ANSYS CFD is on the verge of a second renaissance in high-performance computing (HPC). The first, spanning more than a decade, has seen tremendous leaps in both the depth and breadth of HPC capabilities. Depth (or heights, rather) in the size of the scalable clusters — first 1000s, then 10K, and recently 100K core counts — and breadth of coverage across solvers, physics, post-processing, even file I/O, covered the gamut of high-performance simulations. The trend, in fact, is exponential, as evident in this chart, and spans many years of ANSYS Fluent software releases. While there are other impressive scientific scalability demonstrations, ANSYS Fluent set the standard for industrial HPC CFD simulations.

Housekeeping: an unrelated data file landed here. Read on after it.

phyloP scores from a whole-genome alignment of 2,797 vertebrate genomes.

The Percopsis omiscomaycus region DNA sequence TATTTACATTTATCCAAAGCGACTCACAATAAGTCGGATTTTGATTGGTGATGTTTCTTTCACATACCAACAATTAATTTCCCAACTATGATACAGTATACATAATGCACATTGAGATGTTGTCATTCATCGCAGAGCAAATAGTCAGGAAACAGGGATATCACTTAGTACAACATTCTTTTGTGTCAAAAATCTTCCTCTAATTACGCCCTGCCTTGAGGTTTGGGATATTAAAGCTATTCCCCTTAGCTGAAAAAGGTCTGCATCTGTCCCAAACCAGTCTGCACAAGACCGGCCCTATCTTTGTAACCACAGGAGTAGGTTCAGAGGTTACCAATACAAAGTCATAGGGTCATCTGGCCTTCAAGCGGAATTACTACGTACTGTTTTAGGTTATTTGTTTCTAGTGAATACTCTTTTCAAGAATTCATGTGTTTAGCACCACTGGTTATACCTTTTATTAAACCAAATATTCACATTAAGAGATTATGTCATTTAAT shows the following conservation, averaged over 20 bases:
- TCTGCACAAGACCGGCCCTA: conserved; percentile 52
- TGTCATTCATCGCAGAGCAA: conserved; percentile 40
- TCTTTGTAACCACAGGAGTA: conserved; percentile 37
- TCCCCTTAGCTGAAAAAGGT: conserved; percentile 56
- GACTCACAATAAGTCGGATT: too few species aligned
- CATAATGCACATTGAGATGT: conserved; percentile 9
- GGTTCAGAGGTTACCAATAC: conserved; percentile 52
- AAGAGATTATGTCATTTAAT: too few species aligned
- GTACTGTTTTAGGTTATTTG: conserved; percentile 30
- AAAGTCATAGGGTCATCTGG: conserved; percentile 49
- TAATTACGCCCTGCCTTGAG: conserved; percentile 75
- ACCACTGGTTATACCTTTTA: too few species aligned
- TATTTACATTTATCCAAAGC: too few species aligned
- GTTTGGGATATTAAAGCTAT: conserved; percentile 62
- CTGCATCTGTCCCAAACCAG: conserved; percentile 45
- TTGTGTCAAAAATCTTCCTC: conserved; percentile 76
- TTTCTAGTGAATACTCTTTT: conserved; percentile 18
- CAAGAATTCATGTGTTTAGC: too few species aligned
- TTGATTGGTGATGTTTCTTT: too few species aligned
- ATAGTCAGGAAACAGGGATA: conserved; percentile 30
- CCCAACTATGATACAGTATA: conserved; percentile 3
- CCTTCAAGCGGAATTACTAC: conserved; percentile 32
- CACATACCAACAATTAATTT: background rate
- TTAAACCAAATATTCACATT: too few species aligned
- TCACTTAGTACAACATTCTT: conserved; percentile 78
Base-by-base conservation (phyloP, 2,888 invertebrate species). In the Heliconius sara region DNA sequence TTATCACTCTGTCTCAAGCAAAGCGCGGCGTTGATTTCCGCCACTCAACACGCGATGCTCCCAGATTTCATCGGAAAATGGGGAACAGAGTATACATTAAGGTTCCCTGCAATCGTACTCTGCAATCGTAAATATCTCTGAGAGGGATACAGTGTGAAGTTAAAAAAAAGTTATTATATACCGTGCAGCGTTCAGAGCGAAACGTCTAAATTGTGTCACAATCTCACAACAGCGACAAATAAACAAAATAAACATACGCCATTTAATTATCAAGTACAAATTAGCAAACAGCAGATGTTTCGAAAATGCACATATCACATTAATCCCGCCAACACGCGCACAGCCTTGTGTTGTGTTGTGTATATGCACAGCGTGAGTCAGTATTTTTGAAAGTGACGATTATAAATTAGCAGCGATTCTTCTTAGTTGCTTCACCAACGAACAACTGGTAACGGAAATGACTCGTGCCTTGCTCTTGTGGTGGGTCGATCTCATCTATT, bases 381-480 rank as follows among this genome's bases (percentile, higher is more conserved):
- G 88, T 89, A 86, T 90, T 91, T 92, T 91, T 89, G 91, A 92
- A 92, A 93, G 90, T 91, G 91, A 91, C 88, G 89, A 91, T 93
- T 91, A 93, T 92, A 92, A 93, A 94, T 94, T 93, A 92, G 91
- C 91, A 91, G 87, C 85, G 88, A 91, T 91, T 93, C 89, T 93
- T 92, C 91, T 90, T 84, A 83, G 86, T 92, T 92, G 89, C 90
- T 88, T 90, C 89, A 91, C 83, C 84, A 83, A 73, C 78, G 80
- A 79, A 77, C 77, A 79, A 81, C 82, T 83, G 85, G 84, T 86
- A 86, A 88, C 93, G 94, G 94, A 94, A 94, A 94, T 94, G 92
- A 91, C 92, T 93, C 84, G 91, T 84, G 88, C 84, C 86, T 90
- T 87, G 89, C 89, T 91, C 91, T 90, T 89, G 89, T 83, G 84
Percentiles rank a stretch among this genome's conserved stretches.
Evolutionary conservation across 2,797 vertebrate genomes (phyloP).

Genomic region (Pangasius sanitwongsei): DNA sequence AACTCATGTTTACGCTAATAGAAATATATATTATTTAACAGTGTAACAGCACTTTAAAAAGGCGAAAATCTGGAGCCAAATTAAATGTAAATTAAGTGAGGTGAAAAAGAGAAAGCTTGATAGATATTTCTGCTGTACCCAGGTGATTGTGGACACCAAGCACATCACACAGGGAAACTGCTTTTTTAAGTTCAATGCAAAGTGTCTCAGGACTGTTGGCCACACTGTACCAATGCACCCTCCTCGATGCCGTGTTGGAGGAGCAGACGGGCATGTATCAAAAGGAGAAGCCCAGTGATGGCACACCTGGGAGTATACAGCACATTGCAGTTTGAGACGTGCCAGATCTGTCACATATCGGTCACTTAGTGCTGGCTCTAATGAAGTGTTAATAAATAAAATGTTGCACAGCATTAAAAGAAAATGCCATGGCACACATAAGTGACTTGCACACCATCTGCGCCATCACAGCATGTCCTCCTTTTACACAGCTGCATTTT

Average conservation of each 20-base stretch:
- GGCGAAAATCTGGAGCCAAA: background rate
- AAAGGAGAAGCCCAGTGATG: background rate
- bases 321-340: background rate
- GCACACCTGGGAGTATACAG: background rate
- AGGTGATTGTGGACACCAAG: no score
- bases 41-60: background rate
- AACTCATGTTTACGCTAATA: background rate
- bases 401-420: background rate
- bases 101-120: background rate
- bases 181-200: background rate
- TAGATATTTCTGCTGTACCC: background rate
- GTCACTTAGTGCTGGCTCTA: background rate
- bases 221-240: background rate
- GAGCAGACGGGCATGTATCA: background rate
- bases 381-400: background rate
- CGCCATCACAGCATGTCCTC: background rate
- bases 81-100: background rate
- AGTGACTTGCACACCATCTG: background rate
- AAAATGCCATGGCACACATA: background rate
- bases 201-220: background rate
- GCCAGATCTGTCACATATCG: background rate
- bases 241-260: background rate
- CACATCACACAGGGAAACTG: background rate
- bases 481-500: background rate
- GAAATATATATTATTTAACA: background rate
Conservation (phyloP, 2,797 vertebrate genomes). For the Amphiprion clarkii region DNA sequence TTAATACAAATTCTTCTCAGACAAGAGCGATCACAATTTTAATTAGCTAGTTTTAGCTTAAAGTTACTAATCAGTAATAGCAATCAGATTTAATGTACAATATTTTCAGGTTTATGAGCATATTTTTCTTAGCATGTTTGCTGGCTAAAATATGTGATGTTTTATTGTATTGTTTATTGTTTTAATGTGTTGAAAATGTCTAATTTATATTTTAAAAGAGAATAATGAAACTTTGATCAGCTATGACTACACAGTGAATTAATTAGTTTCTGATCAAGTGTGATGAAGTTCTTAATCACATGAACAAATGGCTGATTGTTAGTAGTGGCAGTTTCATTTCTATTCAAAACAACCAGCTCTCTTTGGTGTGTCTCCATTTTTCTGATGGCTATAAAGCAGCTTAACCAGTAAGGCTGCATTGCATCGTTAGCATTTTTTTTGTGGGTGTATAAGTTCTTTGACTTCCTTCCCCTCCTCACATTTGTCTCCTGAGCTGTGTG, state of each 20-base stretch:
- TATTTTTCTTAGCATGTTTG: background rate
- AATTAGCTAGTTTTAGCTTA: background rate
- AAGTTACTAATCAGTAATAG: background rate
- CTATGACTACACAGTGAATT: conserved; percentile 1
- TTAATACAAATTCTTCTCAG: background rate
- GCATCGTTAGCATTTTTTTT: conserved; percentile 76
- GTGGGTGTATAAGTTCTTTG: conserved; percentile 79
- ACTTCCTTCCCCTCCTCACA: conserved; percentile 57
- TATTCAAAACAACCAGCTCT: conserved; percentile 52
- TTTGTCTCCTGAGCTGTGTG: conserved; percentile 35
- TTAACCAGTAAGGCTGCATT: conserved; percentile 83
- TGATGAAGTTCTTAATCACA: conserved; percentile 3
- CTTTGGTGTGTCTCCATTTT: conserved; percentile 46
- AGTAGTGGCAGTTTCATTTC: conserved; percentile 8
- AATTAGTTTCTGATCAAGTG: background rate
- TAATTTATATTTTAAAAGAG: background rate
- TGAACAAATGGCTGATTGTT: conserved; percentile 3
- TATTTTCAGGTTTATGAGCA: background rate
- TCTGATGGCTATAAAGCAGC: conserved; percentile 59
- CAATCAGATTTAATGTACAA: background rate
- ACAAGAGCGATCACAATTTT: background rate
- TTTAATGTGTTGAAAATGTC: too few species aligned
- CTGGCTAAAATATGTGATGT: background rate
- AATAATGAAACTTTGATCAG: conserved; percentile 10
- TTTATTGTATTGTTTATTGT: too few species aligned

Meanwhile, things have been both heating up and cooling down in the world of HPC. Larger scale-out systems and faster interconnects have pushed usable core counts higher, while cooler and more energy efficient processors, vector architectures, GPGPUs, consolidation in the cloud, etc., led the way to more diverse and sustainable HPC hardware ecosystems.
Modern and upcoming HPC systems present a truly mixed bag of performance and efficiency choices that require careful re-tuning of software components. From hybrid programming for shared/distributed clusters dawned the era of heterogeneous computation including accelerators such as GPGPUs and Intel Xeon Phi, and associated parallel patterns and programming languages. Continuing to enhance scalability and throughput in this new computational environment in order to meet the increasing demands of industry to support their simulation-driven product development processes is the challenge of the coming years.